Interpretation of the spreading process for the narrow low-latitude inactive ocean basin using deeptow magnetic anomalies: A case study of Southwest Subbasin, South China Sea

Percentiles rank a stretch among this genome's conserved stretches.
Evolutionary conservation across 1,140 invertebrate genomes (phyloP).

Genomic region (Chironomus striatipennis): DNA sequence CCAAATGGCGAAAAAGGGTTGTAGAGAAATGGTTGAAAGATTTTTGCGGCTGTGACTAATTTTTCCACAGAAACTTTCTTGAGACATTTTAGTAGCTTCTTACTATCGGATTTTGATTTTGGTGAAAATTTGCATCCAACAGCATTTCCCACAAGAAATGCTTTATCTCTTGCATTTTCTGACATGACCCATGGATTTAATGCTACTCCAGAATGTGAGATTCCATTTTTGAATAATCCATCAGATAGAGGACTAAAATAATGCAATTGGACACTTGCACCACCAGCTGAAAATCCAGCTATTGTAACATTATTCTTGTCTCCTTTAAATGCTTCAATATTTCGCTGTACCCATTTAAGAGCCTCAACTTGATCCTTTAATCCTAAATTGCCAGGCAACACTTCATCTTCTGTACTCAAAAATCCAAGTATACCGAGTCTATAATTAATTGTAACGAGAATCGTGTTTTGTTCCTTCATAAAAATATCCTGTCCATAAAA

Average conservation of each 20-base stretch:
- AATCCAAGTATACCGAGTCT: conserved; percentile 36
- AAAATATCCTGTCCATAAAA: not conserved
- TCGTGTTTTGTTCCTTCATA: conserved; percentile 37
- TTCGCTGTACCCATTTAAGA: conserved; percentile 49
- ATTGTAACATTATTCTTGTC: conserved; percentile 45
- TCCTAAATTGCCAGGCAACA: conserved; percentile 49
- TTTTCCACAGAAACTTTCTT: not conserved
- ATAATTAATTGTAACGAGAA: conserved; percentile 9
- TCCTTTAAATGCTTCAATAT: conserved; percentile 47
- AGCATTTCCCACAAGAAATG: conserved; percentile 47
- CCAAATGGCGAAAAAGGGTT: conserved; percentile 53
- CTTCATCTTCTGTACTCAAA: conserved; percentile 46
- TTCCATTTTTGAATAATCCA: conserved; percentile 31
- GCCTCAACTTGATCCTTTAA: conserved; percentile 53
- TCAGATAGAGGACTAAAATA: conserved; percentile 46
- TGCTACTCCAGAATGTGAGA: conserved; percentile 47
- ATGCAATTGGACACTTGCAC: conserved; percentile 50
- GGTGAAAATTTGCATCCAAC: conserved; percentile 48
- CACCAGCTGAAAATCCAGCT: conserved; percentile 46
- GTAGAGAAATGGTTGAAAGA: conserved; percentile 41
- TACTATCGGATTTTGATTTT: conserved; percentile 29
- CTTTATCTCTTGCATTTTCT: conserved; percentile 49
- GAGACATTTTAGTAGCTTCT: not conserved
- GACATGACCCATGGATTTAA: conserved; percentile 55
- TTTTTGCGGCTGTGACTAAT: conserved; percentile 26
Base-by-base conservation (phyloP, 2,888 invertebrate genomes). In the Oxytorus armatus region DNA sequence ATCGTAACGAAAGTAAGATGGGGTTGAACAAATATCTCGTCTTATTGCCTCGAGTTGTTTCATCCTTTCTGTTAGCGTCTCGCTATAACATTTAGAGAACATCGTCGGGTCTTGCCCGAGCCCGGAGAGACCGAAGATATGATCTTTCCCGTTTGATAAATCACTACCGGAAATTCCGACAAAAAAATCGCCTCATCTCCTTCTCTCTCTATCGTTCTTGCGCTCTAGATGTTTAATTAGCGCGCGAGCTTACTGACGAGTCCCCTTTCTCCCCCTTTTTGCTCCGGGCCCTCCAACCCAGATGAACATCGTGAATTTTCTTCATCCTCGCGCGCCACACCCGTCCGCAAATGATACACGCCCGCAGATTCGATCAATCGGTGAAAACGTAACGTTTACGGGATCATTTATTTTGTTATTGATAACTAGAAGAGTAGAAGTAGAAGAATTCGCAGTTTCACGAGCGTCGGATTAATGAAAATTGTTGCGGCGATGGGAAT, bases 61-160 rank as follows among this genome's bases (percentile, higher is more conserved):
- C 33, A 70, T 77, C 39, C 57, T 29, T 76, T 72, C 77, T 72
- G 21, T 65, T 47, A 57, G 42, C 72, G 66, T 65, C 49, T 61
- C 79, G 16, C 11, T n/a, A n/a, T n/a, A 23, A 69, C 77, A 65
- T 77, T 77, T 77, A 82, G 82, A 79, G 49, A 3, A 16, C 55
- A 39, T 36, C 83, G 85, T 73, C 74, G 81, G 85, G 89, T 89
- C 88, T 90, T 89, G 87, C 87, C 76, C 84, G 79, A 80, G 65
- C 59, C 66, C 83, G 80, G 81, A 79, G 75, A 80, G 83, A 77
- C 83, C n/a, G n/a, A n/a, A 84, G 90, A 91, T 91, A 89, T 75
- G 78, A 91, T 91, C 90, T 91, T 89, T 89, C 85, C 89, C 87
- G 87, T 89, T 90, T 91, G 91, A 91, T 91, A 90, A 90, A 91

Marine magnetic lineation is an important media to interpret the age and spreading process of the oceanic crust. But there are many difficulties to identify the lineation from sea surface observation in a deep and narrow inactive ocean basin located in the low-latitude. Located in such a tectonic position, the spreading history of the Southwest subbasin of the South China Sea became a long time controversy. the deeptow data were able to increase observed anomaly amplitudes by a factor of ~4. However, there are many difficulties to distinguish the real magnetic lineation in this narrow low-latitude inactive ocean basin. We try some methods to improve the interpretation to data. Such as carefully corrected this bias by deskewing was explored to interpret it more accurately. Calibrated with IODP drill sites by recent IODP Expedition 349, the results show that the spreading ages of the Southwest subbasin is from 20 to ~15 Ma (from C6B to C5B). The full spreading rate range from 26 to 46 mm/yr, and its average is 37 mm/yr. We divided the profile into two sections along the ridge and summarize the common similarities and differences between the south and north slabs. It provides us a good chance to know that the spreading initiated with symmetric spreading but finally evolved into an asymmetric spreading basin with the rate difference reaching up to 10%.